|This article needs additional citations for verification. (December 2009)|
|Miankai, Prince Chunke (惇恪親王綿愷)
Mianxin, Prince Duanhuai (瑞懷親王綿忻)
Unnamed princess (died in childhood)
|House||Niuhuru (by birth)
Aisin Gioro (by marriage)
|Father||Niuhuru Gong'ala (鈕祜祿恭阿拉)|
|Died||1850 (aged 73–74)|
|Manchu script||ᡥᡳᠶᠣᠣᡧᡠᠩᡤᠠ ᡥᡡᠸᠠᠯᡳᠶᠠᠰᡠᠨ ᠰᡠᠩᡤᡳᠶᡝᠨ ᡥᡡᠸᠠᠩᡥᡝᠣ|
|Romanization||hiyoošungga hūwaliyasun sunggiyen hūwangheo|
Lady Niuhuru entered the Forbidden City in an unknown year, and was married as a secondary wife to Yongyan, the 15th son of the Qianlong Emperor. In 1793 she gave birth to a daughter. She also bore Yongyan two sons – Miankai and Mianxin. In 1796 the Qianlong Emperor abdicated and became Retired Emperor, and Yongyan succeeded him as the Jiaqing Emperor. Lady Niuhuru, as Jiaqing's secondary wife, was granted the title of Noble Consort (貴妃). When Jiaqing's first wife Empress Xiaoshurui died of illness after being Empress for only a year, Lady Niuhuru was placed in charge of the emperor's concubines and promoted to the rank of Imperial Noble Consort (皇貴妃). The Jiaqing Emperor wanted to instate Lady Niuhuru as his new Empress but had to wait until the mourning period for Empress Xiaoshurui was over. In 1799 the Retired Emperor (Qianlong Emperor) died so Lady Niuhuru's promotion to Empress was delayed until 1801.
Lady Niuhuru was in charge of the upbringing of Minning, the second son of Empress Xiaoshurui. She took care of Minning and treated him well, and they shared a close and harmonious relationship. When the Jiaqing Emperor died in 1820 before he appointed his crown prince, the decision on the succession was left to Lady Niuhuru, who had become Empress Dowager then. Lady Niuhuru proclaimed Minning as the successor to the throne before an official imperial edict was issued. She ordered her servants to deliver the message to Minning, who was away in Chengde at that time. Minning rushed back to the capital Beijing and ascended to the throne as the Daoguang Emperor. Daoguang was extremely pleased with Lady Niuhuru's decision to appoint him as the successor, claiming that she was broad-minded because she did not misuse her power to name her own sons as the successor. The Daoguang Emperor granted Lady Niuhuru the title of Empress Dowager Gongci (恭慈皇太后). Empress Dowager Gongci moved to the Forbidden City's Palace of Longevity and Health, which was traditionally a residence of the emperor's mother.
In 1836 Empress Dowager Gongci celebrated her 60th birthday. The Daoguang Emperor donned his formal court regalia for the occasion. He first went to the Hall of Central Harmony, where he read a memorial for the empress dowager to wish her well. He then mounted a cart and rode through the right Wing Gate to the left Gate of Eternal Health, where he disembarked. Carrying the memorial in his hands, Daoguang was attended by all the nobles and high-ranking officials. After the emperor delivered his message and birthday gifts, the retinue jointly presented Empress Dowager Gongci with a court scepter.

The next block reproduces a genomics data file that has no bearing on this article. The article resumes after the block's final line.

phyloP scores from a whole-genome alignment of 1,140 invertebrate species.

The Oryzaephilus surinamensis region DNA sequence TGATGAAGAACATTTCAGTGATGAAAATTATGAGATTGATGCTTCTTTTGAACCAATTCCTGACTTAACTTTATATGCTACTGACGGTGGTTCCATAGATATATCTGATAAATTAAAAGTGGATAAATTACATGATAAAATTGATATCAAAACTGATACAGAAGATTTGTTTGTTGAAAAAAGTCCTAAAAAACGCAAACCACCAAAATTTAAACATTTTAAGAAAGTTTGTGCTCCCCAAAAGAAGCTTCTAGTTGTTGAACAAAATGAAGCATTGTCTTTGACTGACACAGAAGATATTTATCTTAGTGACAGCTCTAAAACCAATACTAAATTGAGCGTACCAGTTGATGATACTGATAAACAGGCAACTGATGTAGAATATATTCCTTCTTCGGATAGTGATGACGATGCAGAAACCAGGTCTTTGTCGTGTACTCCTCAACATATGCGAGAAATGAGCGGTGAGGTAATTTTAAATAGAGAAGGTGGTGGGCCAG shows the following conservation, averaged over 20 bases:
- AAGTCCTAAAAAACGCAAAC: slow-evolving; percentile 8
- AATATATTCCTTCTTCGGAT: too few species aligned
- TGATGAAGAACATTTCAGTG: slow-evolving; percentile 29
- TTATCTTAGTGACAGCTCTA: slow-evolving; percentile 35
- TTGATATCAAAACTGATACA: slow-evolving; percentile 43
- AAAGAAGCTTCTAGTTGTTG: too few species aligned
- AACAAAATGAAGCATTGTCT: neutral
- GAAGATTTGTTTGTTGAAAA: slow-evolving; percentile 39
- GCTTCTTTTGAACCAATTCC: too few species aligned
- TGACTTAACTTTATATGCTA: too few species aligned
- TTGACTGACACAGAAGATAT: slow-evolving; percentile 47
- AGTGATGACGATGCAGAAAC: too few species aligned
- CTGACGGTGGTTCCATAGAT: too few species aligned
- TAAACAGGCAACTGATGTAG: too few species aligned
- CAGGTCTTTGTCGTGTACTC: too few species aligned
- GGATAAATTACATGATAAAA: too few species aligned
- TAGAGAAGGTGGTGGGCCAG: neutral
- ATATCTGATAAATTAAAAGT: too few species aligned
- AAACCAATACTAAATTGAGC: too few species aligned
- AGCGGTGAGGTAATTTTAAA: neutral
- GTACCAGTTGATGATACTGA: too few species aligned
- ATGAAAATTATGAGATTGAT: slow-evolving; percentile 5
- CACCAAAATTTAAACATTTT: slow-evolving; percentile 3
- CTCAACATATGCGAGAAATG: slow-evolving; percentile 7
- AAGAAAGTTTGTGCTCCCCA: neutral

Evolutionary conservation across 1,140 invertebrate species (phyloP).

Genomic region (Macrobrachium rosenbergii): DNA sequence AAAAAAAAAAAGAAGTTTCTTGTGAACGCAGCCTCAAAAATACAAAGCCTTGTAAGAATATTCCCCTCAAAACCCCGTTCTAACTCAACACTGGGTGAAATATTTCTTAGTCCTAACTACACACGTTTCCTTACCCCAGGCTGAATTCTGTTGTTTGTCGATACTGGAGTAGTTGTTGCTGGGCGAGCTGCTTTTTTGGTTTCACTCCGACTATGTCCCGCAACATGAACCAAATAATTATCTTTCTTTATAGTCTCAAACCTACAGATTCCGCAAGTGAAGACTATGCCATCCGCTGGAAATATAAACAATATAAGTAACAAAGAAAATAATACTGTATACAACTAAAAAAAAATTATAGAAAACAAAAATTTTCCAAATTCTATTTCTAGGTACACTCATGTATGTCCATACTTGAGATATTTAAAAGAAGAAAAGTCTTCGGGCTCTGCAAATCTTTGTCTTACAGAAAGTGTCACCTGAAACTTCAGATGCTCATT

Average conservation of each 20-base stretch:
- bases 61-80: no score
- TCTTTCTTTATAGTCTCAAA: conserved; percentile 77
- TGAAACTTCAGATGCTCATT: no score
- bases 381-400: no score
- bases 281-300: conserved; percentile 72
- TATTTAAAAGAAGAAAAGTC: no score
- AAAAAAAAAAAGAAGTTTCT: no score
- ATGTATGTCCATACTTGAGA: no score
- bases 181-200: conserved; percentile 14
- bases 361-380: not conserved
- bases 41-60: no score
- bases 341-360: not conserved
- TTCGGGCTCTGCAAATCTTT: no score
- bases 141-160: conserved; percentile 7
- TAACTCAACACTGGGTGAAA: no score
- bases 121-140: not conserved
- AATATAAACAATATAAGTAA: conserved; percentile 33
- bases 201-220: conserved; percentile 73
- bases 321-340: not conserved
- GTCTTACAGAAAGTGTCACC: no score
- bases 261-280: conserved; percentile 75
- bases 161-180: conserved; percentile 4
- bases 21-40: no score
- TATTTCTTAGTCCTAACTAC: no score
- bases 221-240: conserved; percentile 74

On 10 April 1838 Empress Dowager Gongci and the Daoguang Emperor visited the Western Qing Tombs for 13 days.
Empress Dowager Gongci died in the 12th lunar month of the 29th year of the Daoguang Emperor's reign, which roughly translates to January 1850 in the Gregorian calendar. She was posthumously granted the title of Empress Xiaoherui, and was interred in a separate tomb near the Changling Mausoleum in the Western Qing Tombs.
Lady Niuhuru's full posthumous title was:
- Empress Xiaohegongcikangyu'anchengqinshunrenzhengyingtianxishengrui (孝和恭慈康豫安成钦顺仁正应天熙圣睿皇后).
- Miankai, Prince Chunke of the First Rank (惇恪親王綿愷; 1795–1838), the Jiaqing Emperor's third son, married the daughter of Fuqing (福庆)
- Mianxin, Prince Duanhuai of the First Rank (瑞懷親王綿忻; 1805–1828), the Jiaqing Emperor's fourth son
- Daughter (1793–1795), name unknown, the Jiaqing Emperor's seventh daughter
- Weng Tonghe's diary, (翁同龢日记)
- The Qing dynasty veritable records, "清實錄". DG272:66-7.
- The Qing dynasty veritable records, "清實錄". DG307:14–21; Diziji 7:32
- Draft history of the Qing dynasty. 《清史稿》卷二百十四．列傳一．后妃傳．
- Royal archives of the Qing dynasty (清宫档案).
- Qing imperial genealogy(清皇室四谱).
- Qing dynasty Xuanzong’s veritable records (清宣宗實錄).
- Biographies of the Qing dynasty consorts (清历朝后妃列传).
- Weng Tonghe's dairy, (翁同龢日记). Re-isse, ISBN 978-7-5325-5670-0. Published by: 上海古籍 本社特价书.
- Daily Life in the Forbidden City, Wan Yi, Wang Shuqing, Lu Yanzhen ISBN 0-670-81164-5.
- Betty Peh-Tʻi Wei, (2006) "Ruan Yuan, 1764–1849: the life and work of a major scholar-official in nineteenth-century China before the Opium War". ISBN 962-209-785-5, published by: Hong Kong University Press.
- http://www.royalark.net/China/manchu11.htm, about the Aisin Gioro familytree
House of Aisin-Gioro (1636–1912)Born: 1776 Died: 1850
|Empress of China
Actual successor: Empress Xiaoshencheng
|Empress Dowager of China